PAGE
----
Skift Take

Millennials? Not an overriding concern for Russia's, which is taking advantage of a boom in domestic travel, gives customers a variety of payment options, including pre-paying for hotels in cash at kiosks, and is navigating the shift from offline to online and mobile.

Editor’s Note: Skift is publishing a series of interviews with online travel CEOs talking about the Future of Travel Booking, and the evolving habits and device preferences of travel consumers. Check out all the interviews as they come out here.

Skift CEO Series-logo-black

As CEO, Marina Kolesnik has choreographed the evolution of a leading Russian online travel agency,, through a transformative period which has seen a rapid shift from offline to online and mobile, and a dramatic upswing in independent and domestic travel in 2014 following the collapse of major tour operators, the devaluation of the ruble, and political strife, which has seen the U.S. and Europe impose economic sanctions against Russia.

Taking the helm of online hotel booking site in 2010, Kolesnik led the acquisition of content portal in 2013, and views it as a way to answer travelers’ needs throughout the travel cycle, from research to booking to post-trip reviews.

As part of its CEO interview series on the future of travel booking, Skift discussed with Kolesnik the specific trends under way in the Russian market, including the advantages accruing to local players because of the increasing importance of domestic travel; the relative lack of importance of any Millennial trend within Russia; the possibility that the Russian government might impose restrictions on international players in travel, and what it’s like to be a woman CEO in the male-dominated global C-suite of online travel.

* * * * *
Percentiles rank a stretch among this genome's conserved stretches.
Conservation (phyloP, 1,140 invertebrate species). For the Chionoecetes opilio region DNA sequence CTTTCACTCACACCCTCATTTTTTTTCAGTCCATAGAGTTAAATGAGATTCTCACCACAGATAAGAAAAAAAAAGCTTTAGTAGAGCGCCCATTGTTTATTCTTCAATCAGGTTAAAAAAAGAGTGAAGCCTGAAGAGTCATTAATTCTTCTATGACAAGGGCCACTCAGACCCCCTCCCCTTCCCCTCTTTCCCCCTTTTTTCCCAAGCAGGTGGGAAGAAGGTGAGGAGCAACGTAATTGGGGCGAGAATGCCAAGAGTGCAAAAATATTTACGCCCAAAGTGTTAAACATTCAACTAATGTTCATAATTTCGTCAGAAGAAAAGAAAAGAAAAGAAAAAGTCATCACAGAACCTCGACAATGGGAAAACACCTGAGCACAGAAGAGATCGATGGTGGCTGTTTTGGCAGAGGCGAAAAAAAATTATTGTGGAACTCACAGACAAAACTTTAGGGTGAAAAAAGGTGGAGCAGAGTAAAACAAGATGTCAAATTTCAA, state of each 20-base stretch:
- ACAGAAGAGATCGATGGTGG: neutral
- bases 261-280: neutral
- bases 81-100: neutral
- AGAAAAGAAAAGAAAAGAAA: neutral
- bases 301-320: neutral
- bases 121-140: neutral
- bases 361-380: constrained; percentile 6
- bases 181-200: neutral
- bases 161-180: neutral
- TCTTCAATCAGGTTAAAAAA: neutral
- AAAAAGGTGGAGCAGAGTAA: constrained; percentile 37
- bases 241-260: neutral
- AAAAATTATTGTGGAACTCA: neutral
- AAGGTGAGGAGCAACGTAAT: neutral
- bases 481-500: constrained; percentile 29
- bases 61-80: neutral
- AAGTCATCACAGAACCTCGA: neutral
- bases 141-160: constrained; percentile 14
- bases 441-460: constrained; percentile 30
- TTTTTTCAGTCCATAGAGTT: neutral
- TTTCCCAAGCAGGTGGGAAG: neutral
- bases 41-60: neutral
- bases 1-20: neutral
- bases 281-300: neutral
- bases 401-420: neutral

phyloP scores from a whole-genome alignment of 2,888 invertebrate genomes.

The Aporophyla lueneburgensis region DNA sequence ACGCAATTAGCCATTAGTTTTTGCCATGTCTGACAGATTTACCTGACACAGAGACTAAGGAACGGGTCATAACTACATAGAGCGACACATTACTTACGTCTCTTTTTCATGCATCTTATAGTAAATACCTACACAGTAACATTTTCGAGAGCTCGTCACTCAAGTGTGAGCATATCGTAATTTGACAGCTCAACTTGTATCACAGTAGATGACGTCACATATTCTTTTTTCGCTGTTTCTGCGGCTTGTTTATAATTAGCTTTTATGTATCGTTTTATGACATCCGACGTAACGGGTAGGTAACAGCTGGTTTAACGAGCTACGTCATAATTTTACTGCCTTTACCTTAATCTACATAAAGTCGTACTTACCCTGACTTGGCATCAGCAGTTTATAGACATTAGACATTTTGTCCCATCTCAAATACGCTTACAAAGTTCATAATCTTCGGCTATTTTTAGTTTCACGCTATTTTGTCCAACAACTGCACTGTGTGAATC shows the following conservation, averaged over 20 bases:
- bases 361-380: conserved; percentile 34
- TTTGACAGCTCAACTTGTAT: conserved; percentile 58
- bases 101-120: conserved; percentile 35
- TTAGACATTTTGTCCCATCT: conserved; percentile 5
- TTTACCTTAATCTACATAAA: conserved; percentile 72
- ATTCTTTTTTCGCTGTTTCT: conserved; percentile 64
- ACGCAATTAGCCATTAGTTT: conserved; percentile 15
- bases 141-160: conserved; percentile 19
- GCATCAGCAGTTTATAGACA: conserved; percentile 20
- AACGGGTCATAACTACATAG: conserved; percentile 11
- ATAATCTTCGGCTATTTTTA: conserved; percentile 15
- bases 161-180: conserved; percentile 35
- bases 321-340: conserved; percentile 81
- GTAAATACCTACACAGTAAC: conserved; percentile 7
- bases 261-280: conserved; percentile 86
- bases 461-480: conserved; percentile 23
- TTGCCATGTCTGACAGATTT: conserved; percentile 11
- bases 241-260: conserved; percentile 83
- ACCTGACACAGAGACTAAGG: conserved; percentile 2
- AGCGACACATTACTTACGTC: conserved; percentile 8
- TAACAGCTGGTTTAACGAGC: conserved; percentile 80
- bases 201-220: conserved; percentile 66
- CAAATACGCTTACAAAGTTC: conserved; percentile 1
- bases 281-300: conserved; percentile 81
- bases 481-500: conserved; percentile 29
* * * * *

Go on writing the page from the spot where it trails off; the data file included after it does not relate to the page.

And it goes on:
An edited portion of the interview follows:

Skift: Oktogo acquired travel information and review site in 2013. Can you explain your multi-brand strategy, the role of reviews and destination information, and the implications it all has for the fuure of travel booking?

Marina Kolesnik: Let me take one step back and tell you why we acquired I’ve always felt that research, shopping and then booking takes quite a bit of time. It can be time-consuming. There are great content sites, they give ideas, but they generally don’t make a very smooth transition as to where do you book your experience that you just enjoyed reading about. There are issues around mapping the data and how do you get to the desired destination.

So that all takes additional research. We have seen that metasearch has mastered the shopping component, but very often they are handing off the customer elsewhere, especially when we are talking about a market that is not as mature as the U.S. Handing off the customer elsewhere could present challenges at times.

Our solution was to acquire a terrific content site like, and to integrate the entire travel cycle, including the research phase when the customer is looking for destination information such as where can I go without a visa or how easy is it to get a visa to a particular country. This is something Russians are always concerned about.

Then there is shopping and booking, plus continuing with pre-trip and post-trip. So we integrated the content, both editorial and user-generated with the transactional model.

Skift: For the post-trip, as well, such as for in-destination activities?

Kolesnik: We are working on that. Post-trip is reviews and feedback, and it’s not just the hotel review. So that is the reason [for the acquisition]. And, as far as the dual-brand strategy, is the main brand. This is the entry-point for customers wherever they are in their trip-planning.